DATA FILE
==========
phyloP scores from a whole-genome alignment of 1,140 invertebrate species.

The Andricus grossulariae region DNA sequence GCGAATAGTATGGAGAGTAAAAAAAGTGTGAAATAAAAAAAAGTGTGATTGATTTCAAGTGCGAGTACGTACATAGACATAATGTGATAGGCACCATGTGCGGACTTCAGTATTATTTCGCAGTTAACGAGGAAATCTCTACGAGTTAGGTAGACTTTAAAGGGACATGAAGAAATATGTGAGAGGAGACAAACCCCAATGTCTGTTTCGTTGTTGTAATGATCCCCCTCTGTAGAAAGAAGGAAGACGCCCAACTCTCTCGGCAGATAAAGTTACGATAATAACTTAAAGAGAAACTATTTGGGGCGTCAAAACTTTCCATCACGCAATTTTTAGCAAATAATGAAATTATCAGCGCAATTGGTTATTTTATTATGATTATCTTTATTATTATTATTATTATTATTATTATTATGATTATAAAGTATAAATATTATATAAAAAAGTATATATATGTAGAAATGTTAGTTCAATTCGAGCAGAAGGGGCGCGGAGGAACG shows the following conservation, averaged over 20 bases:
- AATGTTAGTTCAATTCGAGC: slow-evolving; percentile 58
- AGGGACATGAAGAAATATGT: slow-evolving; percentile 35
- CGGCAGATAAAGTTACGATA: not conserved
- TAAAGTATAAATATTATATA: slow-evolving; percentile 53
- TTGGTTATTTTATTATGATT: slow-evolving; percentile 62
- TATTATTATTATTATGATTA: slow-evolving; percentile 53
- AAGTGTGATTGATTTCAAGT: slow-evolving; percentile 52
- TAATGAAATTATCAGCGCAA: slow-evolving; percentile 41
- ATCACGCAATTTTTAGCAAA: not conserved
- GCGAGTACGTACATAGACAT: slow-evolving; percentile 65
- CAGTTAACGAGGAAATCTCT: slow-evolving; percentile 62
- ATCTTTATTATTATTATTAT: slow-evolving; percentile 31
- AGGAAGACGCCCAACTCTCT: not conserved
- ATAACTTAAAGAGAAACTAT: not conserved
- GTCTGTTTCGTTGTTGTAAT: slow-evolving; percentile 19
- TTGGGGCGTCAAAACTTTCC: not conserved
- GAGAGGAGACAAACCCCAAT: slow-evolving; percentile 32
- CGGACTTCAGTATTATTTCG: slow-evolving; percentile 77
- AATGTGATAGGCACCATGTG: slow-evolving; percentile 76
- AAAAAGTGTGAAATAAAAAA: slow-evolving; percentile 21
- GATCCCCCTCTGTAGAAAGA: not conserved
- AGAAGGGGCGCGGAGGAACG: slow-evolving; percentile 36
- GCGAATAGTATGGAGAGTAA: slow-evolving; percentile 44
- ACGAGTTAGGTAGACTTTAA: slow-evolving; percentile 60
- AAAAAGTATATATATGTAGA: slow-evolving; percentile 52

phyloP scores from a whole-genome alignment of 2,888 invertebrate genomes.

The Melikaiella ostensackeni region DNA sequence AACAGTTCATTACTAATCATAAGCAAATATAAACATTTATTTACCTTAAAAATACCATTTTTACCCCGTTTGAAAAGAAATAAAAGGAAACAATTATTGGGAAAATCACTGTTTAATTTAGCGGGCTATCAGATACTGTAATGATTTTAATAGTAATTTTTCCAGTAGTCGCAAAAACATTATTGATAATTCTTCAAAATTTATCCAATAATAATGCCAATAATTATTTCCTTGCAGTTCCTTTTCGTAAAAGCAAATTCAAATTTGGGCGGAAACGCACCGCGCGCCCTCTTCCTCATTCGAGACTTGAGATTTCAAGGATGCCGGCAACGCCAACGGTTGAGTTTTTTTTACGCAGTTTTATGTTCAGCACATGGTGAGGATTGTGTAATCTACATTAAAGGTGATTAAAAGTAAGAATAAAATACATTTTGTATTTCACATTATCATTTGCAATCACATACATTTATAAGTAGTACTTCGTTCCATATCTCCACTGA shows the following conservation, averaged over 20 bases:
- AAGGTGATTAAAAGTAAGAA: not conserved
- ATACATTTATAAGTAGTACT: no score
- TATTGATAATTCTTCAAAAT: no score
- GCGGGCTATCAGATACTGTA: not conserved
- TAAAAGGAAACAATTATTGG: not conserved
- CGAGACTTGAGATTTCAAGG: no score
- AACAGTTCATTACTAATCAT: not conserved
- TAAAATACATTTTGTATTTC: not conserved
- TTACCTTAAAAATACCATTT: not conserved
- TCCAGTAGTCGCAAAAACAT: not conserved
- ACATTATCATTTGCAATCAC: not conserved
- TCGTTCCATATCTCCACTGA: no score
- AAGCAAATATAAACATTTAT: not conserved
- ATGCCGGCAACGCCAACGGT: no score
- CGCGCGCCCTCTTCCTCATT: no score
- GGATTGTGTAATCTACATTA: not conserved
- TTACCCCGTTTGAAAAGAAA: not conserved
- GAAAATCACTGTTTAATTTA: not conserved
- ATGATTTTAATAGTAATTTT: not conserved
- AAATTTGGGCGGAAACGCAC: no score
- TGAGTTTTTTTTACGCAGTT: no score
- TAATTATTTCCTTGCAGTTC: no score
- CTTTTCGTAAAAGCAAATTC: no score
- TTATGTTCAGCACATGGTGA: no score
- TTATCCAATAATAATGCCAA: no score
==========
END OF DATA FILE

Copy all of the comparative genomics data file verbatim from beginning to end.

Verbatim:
phyloP scores from a whole-genome alignment of 1,140 invertebrate species.

The Andricus grossulariae region DNA sequence GCGAATAGTATGGAGAGTAAAAAAAGTGTGAAATAAAAAAAAGTGTGATTGATTTCAAGTGCGAGTACGTACATAGACATAATGTGATAGGCACCATGTGCGGACTTCAGTATTATTTCGCAGTTAACGAGGAAATCTCTACGAGTTAGGTAGACTTTAAAGGGACATGAAGAAATATGTGAGAGGAGACAAACCCCAATGTCTGTTTCGTTGTTGTAATGATCCCCCTCTGTAGAAAGAAGGAAGACGCCCAACTCTCTCGGCAGATAAAGTTACGATAATAACTTAAAGAGAAACTATTTGGGGCGTCAAAACTTTCCATCACGCAATTTTTAGCAAATAATGAAATTATCAGCGCAATTGGTTATTTTATTATGATTATCTTTATTATTATTATTATTATTATTATTATTATGATTATAAAGTATAAATATTATATAAAAAAGTATATATATGTAGAAATGTTAGTTCAATTCGAGCAGAAGGGGCGCGGAGGAACG shows the following conservation, averaged over 20 bases:
- AATGTTAGTTCAATTCGAGC: slow-evolving; percentile 58
- AGGGACATGAAGAAATATGT: slow-evolving; percentile 35
- CGGCAGATAAAGTTACGATA: not conserved
- TAAAGTATAAATATTATATA: slow-evolving; percentile 53
- TTGGTTATTTTATTATGATT: slow-evolving; percentile 62
- TATTATTATTATTATGATTA: slow-evolving; percentile 53
- AAGTGTGATTGATTTCAAGT: slow-evolving; percentile 52
- TAATGAAATTATCAGCGCAA: slow-evolving; percentile 41
- ATCACGCAATTTTTAGCAAA: not conserved
- GCGAGTACGTACATAGACAT: slow-evolving; percentile 65
- CAGTTAACGAGGAAATCTCT: slow-evolving; percentile 62
- ATCTTTATTATTATTATTAT: slow-evolving; percentile 31
- AGGAAGACGCCCAACTCTCT: not conserved
- ATAACTTAAAGAGAAACTAT: not conserved
- GTCTGTTTCGTTGTTGTAAT: slow-evolving; percentile 19
- TTGGGGCGTCAAAACTTTCC: not conserved
- GAGAGGAGACAAACCCCAAT: slow-evolving; percentile 32
- CGGACTTCAGTATTATTTCG: slow-evolving; percentile 77
- AATGTGATAGGCACCATGTG: slow-evolving; percentile 76
- AAAAAGTGTGAAATAAAAAA: slow-evolving; percentile 21
- GATCCCCCTCTGTAGAAAGA: not conserved
- AGAAGGGGCGCGGAGGAACG: slow-evolving; percentile 36
- GCGAATAGTATGGAGAGTAA: slow-evolving; percentile 44
- ACGAGTTAGGTAGACTTTAA: slow-evolving; percentile 60
- AAAAAGTATATATATGTAGA: slow-evolving; percentile 52

phyloP scores from a whole-genome alignment of 2,888 invertebrate genomes.

The Melikaiella ostensackeni region DNA sequence AACAGTTCATTACTAATCATAAGCAAATATAAACATTTATTTACCTTAAAAATACCATTTTTACCCCGTTTGAAAAGAAATAAAAGGAAACAATTATTGGGAAAATCACTGTTTAATTTAGCGGGCTATCAGATACTGTAATGATTTTAATAGTAATTTTTCCAGTAGTCGCAAAAACATTATTGATAATTCTTCAAAATTTATCCAATAATAATGCCAATAATTATTTCCTTGCAGTTCCTTTTCGTAAAAGCAAATTCAAATTTGGGCGGAAACGCACCGCGCGCCCTCTTCCTCATTCGAGACTTGAGATTTCAAGGATGCCGGCAACGCCAACGGTTGAGTTTTTTTTACGCAGTTTTATGTTCAGCACATGGTGAGGATTGTGTAATCTACATTAAAGGTGATTAAAAGTAAGAATAAAATACATTTTGTATTTCACATTATCATTTGCAATCACATACATTTATAAGTAGTACTTCGTTCCATATCTCCACTGA shows the following conservation, averaged over 20 bases:
- AAGGTGATTAAAAGTAAGAA: not conserved
- ATACATTTATAAGTAGTACT: no score
- TATTGATAATTCTTCAAAAT: no score
- GCGGGCTATCAGATACTGTA: not conserved
- TAAAAGGAAACAATTATTGG: not conserved
- CGAGACTTGAGATTTCAAGG: no score
- AACAGTTCATTACTAATCAT: not conserved
- TAAAATACATTTTGTATTTC: not conserved
- TTACCTTAAAAATACCATTT: not conserved
- TCCAGTAGTCGCAAAAACAT: not conserved
- ACATTATCATTTGCAATCAC: not conserved
- TCGTTCCATATCTCCACTGA: no score
- AAGCAAATATAAACATTTAT: not conserved
- ATGCCGGCAACGCCAACGGT: no score
- CGCGCGCCCTCTTCCTCATT: no score
- GGATTGTGTAATCTACATTA: not conserved
- TTACCCCGTTTGAAAAGAAA: not conserved
- GAAAATCACTGTTTAATTTA: not conserved
- ATGATTTTAATAGTAATTTT: not conserved
- AAATTTGGGCGGAAACGCAC: no score
- TGAGTTTTTTTTACGCAGTT: no score
- TAATTATTTCCTTGCAGTTC: no score
- CTTTTCGTAAAAGCAAATTC: no score
- TTATGTTCAGCACATGGTGA: no score
- TTATCCAATAATAATGCCAA: no score